It just so happens that the royal wedding took place on the same day as the annual Tennis Ball held at the Louisville Boat Club benefiting Visually Impaired Preschool Services (VIPS). You can imagine my excitement when I learned that attendees were requested to wear proper wedding attire, which meant a fascinator for the ladies. Sadly, in my overflowing hat inventory, I do not own a fascinator. I know, please don’t judge.

Taking the drive down River Road and arriving at the boat club is always tranquil, especially when you have champagne offered to you upon entering. Diane Nelson is the Executive Director of VIPS, and she had this to say about the fundraising evening: “This year, we set a record for what we raised and will be able to help more families that are in need.” The live auction was energizing and everyone was eager to give, raising their auction paddles to bid on their favorite lot. The guest of honor, a graduate of VIPS, was dressed like a little princess. Her mother gave a tearful speech as she spoke about the experience at VIPS and how it has changed their lives for the better. The evening left me speechless. It was marvelous to see everyone support such a fantastic cause and to truly make a difference in the lives of so many preschoolers and their families.

Janice with Kaveh Zamanian, founder of Rabbit Hole Distillery.

The American Printing House for the Blind is another fantastic organization that paves the way for individuals who are visually impaired. They too have an annual event that culminates in October – APH InSights Art Competition. It is a juried competition and exhibition for artists who are visually impaired or blind. Impressive and inspiring, these submissions moved me beyond words when I had the opportunity to get a peek while talking with Leslie Knox, the director of marketing and communications. “We have anywhere from 300 to 500 artists who participate every year,” she said. “All of the artists are legally blind. Three jurors are selected, and they will decide the finalists and winners in their various categories. It’s always been a very moving experience, not just for the artists but for their families and the staff here at APH.”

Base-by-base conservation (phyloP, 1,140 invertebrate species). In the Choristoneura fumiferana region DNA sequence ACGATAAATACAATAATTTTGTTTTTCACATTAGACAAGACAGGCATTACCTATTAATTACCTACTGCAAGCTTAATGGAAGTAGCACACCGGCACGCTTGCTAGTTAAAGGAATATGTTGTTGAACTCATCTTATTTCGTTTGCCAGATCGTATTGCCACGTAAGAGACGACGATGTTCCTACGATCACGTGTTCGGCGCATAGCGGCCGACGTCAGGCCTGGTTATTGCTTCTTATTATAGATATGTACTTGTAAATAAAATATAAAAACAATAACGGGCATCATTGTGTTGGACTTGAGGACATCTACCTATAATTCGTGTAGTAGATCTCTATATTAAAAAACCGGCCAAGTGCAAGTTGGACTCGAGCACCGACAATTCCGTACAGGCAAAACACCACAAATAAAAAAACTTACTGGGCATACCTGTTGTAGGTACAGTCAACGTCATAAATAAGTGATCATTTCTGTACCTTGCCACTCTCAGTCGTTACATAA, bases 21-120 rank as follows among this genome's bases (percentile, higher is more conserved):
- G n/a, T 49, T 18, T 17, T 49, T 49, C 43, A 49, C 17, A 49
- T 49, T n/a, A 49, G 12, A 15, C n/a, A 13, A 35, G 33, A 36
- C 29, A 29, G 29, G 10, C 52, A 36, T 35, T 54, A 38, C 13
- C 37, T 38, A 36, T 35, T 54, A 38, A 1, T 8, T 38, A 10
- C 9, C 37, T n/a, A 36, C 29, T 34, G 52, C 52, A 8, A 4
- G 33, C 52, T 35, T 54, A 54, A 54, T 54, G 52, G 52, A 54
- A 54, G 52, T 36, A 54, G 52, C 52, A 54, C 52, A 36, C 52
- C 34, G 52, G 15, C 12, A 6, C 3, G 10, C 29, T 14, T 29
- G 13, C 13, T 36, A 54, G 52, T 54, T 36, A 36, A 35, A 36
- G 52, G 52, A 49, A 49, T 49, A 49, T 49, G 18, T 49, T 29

Photographer Kurt Weston is one of the artists who submits annually. His work is spiritual, and as an amateur photographer, it immediately caught my eye. Legally blind, Weston’s self portraits show us what it’s like “Peering Through the Darkness,” which is the title of one of his well-known black and white photos. The image continues to speak to my spirit and echo through my mind each time I look at it.

Speaking of echoes, Rabbit Hole Distillery has been making a lot of noise in the distilling industry. I recently caught up with Kaveh Zamanian, founder of the brand, and he graciously took me on a tour of Rabbit Hole.

“Usually the equipment is walled off in separate rooms from hospitality,” he said. “But we want the visitor to be immersed in viewing the process through multiple stages along the tour. From the silos, the grain, the loading dock, to the bottling, you will see it. But we want the Vendome copper still to be the hero here. Everything was designed in a way to ensure that the still remains the centerpiece.There is no distillery in the U.S. that has done this.”

Much like a cathedral in its charm, approach and placement, you get a sense of religious passage as you walk up the stairs to the still that towers over everything in sight. After sampling the bourbon, I see why Zamanian fell in love with the idea of distilling.

The only thing I adore more than bourbon is the sport of polo. Fortunately, Tiffany Meredith, marketing and development director for the Louisville Polo Club, invited me to attend Twilight Polo for a Purpose. The match was held at Oxmoor Farm and benefited Parkinson’s and Alzheimer’s research at the UofL School of Medicine.

You always feel special making the drive down the fence-lined street and entering the open field to see the polo ponies galloping back and forth, preparing for the match. Chairs were set up under a tent with music, food and libations that set the tone for a perfect evening. Attendees included doctors that are world-renowned and families that have fine-tuned the art of tailgating. I made my way over to the horse trailers, daydreaming for a moment about being a polo player, and realized that is best left to the professionals.